New Report Finds Philadelphia is Falling Behind in Small Business Density

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    Despite a concerted effort throughout the city to drum up support for local small businesses, new research shows that Philadelphia is still losing ground compared to similar metropolitan areas.

    According to the Philadelphia Business Journal, a new Kauffman report has found that Philadelphia’s small business density is smaller than other major cities. The Kauffman report ranks American cities based on the number of small businesses they have compared to their overall population.

    Though Philadelphia fell only one spot to #17, just under 5% of adults in the region are small business owners. In comparable markets such as Portland and Miami, approximately 8% of adults own a small business.

    Additionally, Philadelphia has about 1,063 small businesses per 100,000 people, while cities like New York and Boston have more than 1,200.

    A primary reason for the city’s disappointing ranking could be the fact that local small businesses are hiring less. Nearly 52% of small businesses in the area have four employees or fewer, which marks a 3.6% increase since 1996.

    There are almost 28 million small businesses in the U.S., and the report indicates that this number will continue to grow. In fact, Philadelphia’s small business activity actually increased this year, albeit at a much slower pace than other metropolitan areas.

    According to CBS Philadelphia, small businesses in Philadelphia got a major boost this holiday season on the day after Black Friday, which is also known as Small Business Saturday.

    Small businesses throughout the region teamed up to deliver Small Business Passports to local shoppers. Consumers who made a purchase at participating small businesses got a stamp, and after getting three stamps, were entered to win one of several prizes.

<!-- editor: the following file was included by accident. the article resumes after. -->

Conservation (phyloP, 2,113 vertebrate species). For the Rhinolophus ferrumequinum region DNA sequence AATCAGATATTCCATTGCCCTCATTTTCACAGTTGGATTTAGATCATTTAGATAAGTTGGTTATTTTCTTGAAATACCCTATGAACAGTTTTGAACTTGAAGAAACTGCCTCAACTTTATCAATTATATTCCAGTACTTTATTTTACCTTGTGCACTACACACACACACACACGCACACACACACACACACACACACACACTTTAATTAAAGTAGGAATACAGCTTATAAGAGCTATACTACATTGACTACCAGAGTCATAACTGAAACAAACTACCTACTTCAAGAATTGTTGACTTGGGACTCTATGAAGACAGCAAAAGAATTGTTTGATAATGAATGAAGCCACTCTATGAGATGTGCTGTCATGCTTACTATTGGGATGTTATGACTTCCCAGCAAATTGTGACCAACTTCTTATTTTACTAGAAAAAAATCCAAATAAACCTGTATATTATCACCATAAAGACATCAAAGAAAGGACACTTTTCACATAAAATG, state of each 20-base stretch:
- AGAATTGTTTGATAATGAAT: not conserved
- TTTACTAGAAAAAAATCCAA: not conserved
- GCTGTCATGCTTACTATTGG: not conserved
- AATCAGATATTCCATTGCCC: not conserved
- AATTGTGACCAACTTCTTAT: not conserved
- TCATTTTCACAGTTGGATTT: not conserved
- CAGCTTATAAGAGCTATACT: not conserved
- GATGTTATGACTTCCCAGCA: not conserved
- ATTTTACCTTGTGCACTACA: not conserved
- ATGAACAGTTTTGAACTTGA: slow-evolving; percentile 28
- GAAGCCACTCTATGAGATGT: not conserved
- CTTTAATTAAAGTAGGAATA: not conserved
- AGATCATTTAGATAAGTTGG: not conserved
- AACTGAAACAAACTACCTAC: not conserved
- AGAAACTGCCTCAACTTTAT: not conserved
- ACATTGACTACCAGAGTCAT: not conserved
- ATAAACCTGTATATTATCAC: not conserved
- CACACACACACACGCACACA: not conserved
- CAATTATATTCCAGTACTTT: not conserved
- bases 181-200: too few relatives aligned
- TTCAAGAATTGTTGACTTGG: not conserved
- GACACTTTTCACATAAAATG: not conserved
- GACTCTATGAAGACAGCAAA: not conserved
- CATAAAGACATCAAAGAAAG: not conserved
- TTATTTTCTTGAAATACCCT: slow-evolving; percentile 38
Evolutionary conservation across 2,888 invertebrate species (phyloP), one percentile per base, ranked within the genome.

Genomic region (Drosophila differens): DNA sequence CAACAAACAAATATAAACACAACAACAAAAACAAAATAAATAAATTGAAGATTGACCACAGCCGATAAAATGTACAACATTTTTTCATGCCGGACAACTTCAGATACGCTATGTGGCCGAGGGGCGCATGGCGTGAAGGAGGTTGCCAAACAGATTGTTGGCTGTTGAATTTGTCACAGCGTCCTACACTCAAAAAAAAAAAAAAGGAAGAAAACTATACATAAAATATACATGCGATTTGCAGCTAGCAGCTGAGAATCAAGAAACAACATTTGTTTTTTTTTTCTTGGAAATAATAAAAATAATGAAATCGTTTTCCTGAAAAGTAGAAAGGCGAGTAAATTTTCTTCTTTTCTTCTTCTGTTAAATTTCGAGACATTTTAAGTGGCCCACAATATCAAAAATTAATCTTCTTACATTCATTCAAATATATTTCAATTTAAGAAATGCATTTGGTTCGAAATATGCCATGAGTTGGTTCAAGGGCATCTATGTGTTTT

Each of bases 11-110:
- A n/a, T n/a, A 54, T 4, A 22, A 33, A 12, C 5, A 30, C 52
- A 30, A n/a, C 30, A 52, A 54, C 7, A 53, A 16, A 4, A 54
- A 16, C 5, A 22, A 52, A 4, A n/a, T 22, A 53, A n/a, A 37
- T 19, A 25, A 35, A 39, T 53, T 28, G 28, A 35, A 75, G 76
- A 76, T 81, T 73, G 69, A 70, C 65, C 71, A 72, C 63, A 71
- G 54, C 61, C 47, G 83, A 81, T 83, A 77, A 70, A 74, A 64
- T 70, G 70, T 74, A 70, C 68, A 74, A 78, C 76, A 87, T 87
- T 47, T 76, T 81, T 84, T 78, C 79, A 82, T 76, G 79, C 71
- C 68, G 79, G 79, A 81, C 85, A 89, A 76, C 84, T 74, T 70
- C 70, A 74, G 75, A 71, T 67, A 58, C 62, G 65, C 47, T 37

“This is the first time that we’re doing a collective effort, organizing all the businesses to offer a single program,” said Kevin Moran, member of the Fairmount Community Development Corporation.

    The Kauffman report added some other surprising tidbits about the state of small business in Philadelphia. The rate of Asian small business owners in the region has seen a considerable downturn in recent years, dropping from 10% in 2008 to 4% in 2012.

    Also, small business owners aged 20-34 are few and far between in Philadelphia, which is consistent with other metropolitan areas. It suggests that mounting student loan debts are prohibiting millennials from obtaining the necessary capital to launch a startup.

    Pennsylvania’s general decline in small business mirrored that of Philadelphia, dropping two spots in the statewide rankings.

    In the metropolitan area rankings, New York was #1, with Las Vegas earning the dubious distinction of lowest small business density among all major cities.

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